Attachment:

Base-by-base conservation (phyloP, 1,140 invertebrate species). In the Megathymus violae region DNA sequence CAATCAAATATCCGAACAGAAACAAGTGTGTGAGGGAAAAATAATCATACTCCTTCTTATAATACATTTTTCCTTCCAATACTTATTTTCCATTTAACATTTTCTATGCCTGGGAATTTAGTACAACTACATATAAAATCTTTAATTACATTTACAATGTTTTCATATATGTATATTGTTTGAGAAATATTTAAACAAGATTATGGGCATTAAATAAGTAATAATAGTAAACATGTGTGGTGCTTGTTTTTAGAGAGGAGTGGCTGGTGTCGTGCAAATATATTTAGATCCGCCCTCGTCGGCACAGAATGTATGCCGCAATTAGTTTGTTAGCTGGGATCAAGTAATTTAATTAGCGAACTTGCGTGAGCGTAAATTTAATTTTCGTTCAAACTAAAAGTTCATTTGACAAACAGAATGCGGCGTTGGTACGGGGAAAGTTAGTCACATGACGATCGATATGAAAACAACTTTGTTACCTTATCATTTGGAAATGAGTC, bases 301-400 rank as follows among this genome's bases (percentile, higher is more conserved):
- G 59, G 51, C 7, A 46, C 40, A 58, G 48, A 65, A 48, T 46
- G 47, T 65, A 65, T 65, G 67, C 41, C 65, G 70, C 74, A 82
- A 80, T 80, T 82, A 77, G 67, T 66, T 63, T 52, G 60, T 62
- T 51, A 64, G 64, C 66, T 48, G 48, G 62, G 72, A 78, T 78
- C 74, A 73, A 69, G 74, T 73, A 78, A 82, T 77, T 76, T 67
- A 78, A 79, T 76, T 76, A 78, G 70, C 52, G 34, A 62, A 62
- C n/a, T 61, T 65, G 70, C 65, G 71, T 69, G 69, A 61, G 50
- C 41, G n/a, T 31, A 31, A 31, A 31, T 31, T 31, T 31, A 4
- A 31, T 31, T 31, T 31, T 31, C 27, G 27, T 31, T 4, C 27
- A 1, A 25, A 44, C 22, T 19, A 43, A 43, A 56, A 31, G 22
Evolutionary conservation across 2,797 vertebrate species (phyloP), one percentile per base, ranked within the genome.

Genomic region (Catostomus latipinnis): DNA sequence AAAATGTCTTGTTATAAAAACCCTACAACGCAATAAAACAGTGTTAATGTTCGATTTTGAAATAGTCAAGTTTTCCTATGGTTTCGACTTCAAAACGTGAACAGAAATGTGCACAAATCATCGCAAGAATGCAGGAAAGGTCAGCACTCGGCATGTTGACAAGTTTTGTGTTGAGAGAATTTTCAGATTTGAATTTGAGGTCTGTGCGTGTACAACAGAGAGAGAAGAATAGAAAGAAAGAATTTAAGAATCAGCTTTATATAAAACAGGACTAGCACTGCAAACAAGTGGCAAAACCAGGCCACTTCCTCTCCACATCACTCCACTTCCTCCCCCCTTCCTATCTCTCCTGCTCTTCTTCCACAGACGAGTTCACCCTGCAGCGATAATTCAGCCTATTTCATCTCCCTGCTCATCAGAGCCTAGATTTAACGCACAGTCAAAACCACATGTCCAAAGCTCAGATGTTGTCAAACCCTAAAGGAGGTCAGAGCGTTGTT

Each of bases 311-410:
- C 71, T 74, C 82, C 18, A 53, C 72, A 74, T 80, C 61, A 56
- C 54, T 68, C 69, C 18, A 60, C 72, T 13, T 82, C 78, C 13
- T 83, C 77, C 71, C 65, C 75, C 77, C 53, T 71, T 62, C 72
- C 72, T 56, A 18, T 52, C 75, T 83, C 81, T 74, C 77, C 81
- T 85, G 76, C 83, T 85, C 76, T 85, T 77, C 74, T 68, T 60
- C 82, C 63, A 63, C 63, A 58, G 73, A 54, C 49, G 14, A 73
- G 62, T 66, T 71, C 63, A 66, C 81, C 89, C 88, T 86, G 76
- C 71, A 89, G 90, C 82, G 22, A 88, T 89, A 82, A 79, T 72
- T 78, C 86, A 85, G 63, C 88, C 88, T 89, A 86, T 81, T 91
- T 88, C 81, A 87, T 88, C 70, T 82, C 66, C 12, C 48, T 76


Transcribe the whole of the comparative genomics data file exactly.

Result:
Base-by-base conservation (phyloP, 1,140 invertebrate species). In the Megathymus violae region DNA sequence CAATCAAATATCCGAACAGAAACAAGTGTGTGAGGGAAAAATAATCATACTCCTTCTTATAATACATTTTTCCTTCCAATACTTATTTTCCATTTAACATTTTCTATGCCTGGGAATTTAGTACAACTACATATAAAATCTTTAATTACATTTACAATGTTTTCATATATGTATATTGTTTGAGAAATATTTAAACAAGATTATGGGCATTAAATAAGTAATAATAGTAAACATGTGTGGTGCTTGTTTTTAGAGAGGAGTGGCTGGTGTCGTGCAAATATATTTAGATCCGCCCTCGTCGGCACAGAATGTATGCCGCAATTAGTTTGTTAGCTGGGATCAAGTAATTTAATTAGCGAACTTGCGTGAGCGTAAATTTAATTTTCGTTCAAACTAAAAGTTCATTTGACAAACAGAATGCGGCGTTGGTACGGGGAAAGTTAGTCACATGACGATCGATATGAAAACAACTTTGTTACCTTATCATTTGGAAATGAGTC, bases 301-400 rank as follows among this genome's bases (percentile, higher is more conserved):
- G 59, G 51, C 7, A 46, C 40, A 58, G 48, A 65, A 48, T 46
- G 47, T 65, A 65, T 65, G 67, C 41, C 65, G 70, C 74, A 82
- A 80, T 80, T 82, A 77, G 67, T 66, T 63, T 52, G 60, T 62
- T 51, A 64, G 64, C 66, T 48, G 48, G 62, G 72, A 78, T 78
- C 74, A 73, A 69, G 74, T 73, A 78, A 82, T 77, T 76, T 67
- A 78, A 79, T 76, T 76, A 78, G 70, C 52, G 34, A 62, A 62
- C n/a, T 61, T 65, G 70, C 65, G 71, T 69, G 69, A 61, G 50
- C 41, G n/a, T 31, A 31, A 31, A 31, T 31, T 31, T 31, A 4
- A 31, T 31, T 31, T 31, T 31, C 27, G 27, T 31, T 4, C 27
- A 1, A 25, A 44, C 22, T 19, A 43, A 43, A 56, A 31, G 22
Evolutionary conservation across 2,797 vertebrate species (phyloP), one percentile per base, ranked within the genome.

Genomic region (Catostomus latipinnis): DNA sequence AAAATGTCTTGTTATAAAAACCCTACAACGCAATAAAACAGTGTTAATGTTCGATTTTGAAATAGTCAAGTTTTCCTATGGTTTCGACTTCAAAACGTGAACAGAAATGTGCACAAATCATCGCAAGAATGCAGGAAAGGTCAGCACTCGGCATGTTGACAAGTTTTGTGTTGAGAGAATTTTCAGATTTGAATTTGAGGTCTGTGCGTGTACAACAGAGAGAGAAGAATAGAAAGAAAGAATTTAAGAATCAGCTTTATATAAAACAGGACTAGCACTGCAAACAAGTGGCAAAACCAGGCCACTTCCTCTCCACATCACTCCACTTCCTCCCCCCTTCCTATCTCTCCTGCTCTTCTTCCACAGACGAGTTCACCCTGCAGCGATAATTCAGCCTATTTCATCTCCCTGCTCATCAGAGCCTAGATTTAACGCACAGTCAAAACCACATGTCCAAAGCTCAGATGTTGTCAAACCCTAAAGGAGGTCAGAGCGTTGTT

Each of bases 311-410:
- C 71, T 74, C 82, C 18, A 53, C 72, A 74, T 80, C 61, A 56
- C 54, T 68, C 69, C 18, A 60, C 72, T 13, T 82, C 78, C 13
- T 83, C 77, C 71, C 65, C 75, C 77, C 53, T 71, T 62, C 72
- C 72, T 56, A 18, T 52, C 75, T 83, C 81, T 74, C 77, C 81
- T 85, G 76, C 83, T 85, C 76, T 85, T 77, C 74, T 68, T 60
- C 82, C 63, A 63, C 63, A 58, G 73, A 54, C 49, G 14, A 73
- G 62, T 66, T 71, C 63, A 66, C 81, C 89, C 88, T 86, G 76
- C 71, A 89, G 90, C 82, G 22, A 88, T 89, A 82, A 79, T 72
- T 78, C 86, A 85, G 63, C 88, C 88, T 89, A 86, T 81, T 91
- T 88, C 81, A 87, T 88, C 70, T 82, C 66, C 12, C 48, T 76